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Old 03-04-2017, 12:17 PM   #1 (permalink)
 
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Default Help Me Pick a Lathe, Please!

Hello, all!

My name is Parker, and I am new in the world of turning. I have been turning for a couple of months and have turned roughly 20-25 pens. I specifically like maple burl and deer antler. I also enjoy turning Olive Wood from Jerusalem because it gives me the opportunity to talk about Jesus, which I enjoy.

I have been using a friends lathe, but am interested in purchasing my own. I am willing to put money towards a quality product, but don't want to break the bank. My fiancee would not like that too much.

Anyone have any suggestions on what to buy?
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Old 03-04-2017, 12:45 PM   #2 (permalink)
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Hi Parker & welcome to IAP.

My wife is from Columbus & we still have a farm there, so "Howdy Neighbor!"

Your question is a tough one to answer - so much depends on your budget & your objectives. Since you are already somewhat experienced at turning, I would say get the best one you can possibly afford - midi or full size.

I highly recommend at least taking a look at the Nova DVR Galaxi 1644 - I think it's available for about $2,000 right now. There are several excellent midi lathes in the $500 - $1,000 range. I can't speak for any of them myself, but others may offer their thoughts & personal preferences.

There is also an excellent tutorial in our library by Dan Masshardt on selecting a lathe. Just click on the library link on the home page & use the pull-down menus to find it. I'm on my iPhone right now or I would post a direct link for you; however, there's lots of great info in the library, so it's worth spending a little time browsing through it.
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Old 03-04-2017, 01:02 PM   #3 (permalink)
 
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Here ya go Parker, this is the library tutorial that Edgar mentioned. Welcome to the vortex.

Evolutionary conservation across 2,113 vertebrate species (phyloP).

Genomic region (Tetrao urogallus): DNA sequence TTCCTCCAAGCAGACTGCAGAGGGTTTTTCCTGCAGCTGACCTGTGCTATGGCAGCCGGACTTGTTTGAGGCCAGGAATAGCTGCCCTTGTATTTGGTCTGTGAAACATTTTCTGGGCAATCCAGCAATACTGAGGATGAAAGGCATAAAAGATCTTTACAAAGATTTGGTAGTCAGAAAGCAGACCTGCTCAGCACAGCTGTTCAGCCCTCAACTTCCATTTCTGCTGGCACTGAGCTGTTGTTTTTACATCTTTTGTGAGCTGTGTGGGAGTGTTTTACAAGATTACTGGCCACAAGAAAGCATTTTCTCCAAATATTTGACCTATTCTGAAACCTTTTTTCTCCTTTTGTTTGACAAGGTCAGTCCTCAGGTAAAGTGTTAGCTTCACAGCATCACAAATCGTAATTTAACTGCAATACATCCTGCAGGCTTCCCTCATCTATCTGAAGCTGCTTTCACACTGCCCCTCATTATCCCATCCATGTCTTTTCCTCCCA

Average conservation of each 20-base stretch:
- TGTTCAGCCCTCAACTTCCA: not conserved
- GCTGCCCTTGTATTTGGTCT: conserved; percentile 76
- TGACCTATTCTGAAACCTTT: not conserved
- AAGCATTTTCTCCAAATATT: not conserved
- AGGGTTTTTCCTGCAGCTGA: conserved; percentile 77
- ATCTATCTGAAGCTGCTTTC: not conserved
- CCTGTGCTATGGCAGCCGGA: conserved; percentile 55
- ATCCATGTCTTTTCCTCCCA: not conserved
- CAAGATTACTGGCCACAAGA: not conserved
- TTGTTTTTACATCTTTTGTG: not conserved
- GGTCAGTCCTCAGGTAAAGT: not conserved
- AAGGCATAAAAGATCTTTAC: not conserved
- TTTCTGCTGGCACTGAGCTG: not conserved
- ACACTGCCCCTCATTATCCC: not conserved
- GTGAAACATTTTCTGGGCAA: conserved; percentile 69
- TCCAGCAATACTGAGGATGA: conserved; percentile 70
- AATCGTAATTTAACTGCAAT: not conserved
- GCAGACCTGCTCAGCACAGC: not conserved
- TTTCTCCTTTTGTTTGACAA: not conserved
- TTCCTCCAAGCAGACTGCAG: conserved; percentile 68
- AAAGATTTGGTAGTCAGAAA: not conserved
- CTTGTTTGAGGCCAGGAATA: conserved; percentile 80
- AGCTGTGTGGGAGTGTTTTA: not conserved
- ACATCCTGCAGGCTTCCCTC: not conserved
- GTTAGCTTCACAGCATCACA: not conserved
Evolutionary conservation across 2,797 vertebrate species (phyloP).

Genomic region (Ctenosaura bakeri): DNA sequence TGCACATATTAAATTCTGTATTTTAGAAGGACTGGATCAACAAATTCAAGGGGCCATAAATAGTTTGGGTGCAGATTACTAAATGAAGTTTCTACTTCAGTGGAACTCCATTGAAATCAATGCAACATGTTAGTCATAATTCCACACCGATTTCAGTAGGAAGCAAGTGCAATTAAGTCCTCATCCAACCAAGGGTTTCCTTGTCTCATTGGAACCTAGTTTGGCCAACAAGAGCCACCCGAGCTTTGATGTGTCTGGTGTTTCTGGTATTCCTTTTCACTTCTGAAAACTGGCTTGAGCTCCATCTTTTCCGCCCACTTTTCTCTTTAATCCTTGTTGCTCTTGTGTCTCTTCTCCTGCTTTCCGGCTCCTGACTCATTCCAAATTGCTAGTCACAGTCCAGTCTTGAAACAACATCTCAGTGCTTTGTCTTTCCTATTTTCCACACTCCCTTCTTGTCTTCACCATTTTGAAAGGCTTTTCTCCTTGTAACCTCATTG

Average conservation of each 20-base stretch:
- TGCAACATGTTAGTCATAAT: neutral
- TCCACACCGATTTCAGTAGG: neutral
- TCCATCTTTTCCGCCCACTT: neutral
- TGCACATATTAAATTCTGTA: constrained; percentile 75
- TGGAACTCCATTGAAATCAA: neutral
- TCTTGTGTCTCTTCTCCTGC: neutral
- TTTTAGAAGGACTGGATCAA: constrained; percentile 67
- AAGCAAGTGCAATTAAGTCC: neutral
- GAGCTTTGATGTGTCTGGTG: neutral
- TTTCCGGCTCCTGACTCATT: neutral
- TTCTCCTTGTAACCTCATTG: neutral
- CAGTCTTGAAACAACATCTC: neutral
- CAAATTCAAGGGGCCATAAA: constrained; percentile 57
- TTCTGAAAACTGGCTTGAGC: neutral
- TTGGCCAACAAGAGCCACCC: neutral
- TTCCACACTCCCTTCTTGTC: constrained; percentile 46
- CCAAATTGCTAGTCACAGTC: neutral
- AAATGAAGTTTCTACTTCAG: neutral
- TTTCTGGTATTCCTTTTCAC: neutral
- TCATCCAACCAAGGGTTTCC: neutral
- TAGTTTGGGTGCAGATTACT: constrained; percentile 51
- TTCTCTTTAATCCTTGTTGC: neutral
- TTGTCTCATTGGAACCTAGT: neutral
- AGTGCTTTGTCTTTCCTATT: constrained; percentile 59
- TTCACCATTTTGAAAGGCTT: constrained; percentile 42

http://content.penturners.org/librar...sing_lathe.pdf
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Old 03-04-2017, 02:37 PM   #4 (permalink)
 
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Thanks so much! I am looking at getting a midi lathe because I only have interest in pen turning (and the occasional small project), but not much in larger projects.
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Old 03-04-2017, 02:54 PM   #5 (permalink)
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Quote:
Originally Posted by Parkerthread93 View Post
Thanks so much! I am looking at getting a midi lathe because I only have interest in pen turning (and the occasional small project), but not much in larger projects.
I'm predicting that'll change in a year or two.

But you can do a lot of larger projects with a midi, so it's a great place to start.
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Old 03-04-2017, 02:56 PM   #6 (permalink)
 
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In the Midi range, most popular are the Jet and Rikon. Nova makes the Comet lathe which falls in the Midi range but is a little lighter, 3/4 hp instead of 1 hp.
All the Midi lathes should all have #2 Morse tapers making buying accessories easier and these can be used on most full sized lathes.
Do pay the extra and get variable speed....you won't regret it. Also, resale is better on the name brand variable speed lathes.....in case you want to move up to a bigger lathe sometime.

Good luck!
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Old 03-04-2017, 04:10 PM   #7 (permalink)
 
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I used this one for a demo at Hartville Hardware.
All I can say is WOW, I really liked it.

https://rikontools.com/productpage_70-220VSR.html
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Old 03-04-2017, 04:53 PM   #8 (permalink)
 
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I upgraded from a Jet 1014 to a Jet 1221 VS a couple of months ago, worth every nickel ...
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Old 03-04-2017, 04:59 PM   #9 (permalink)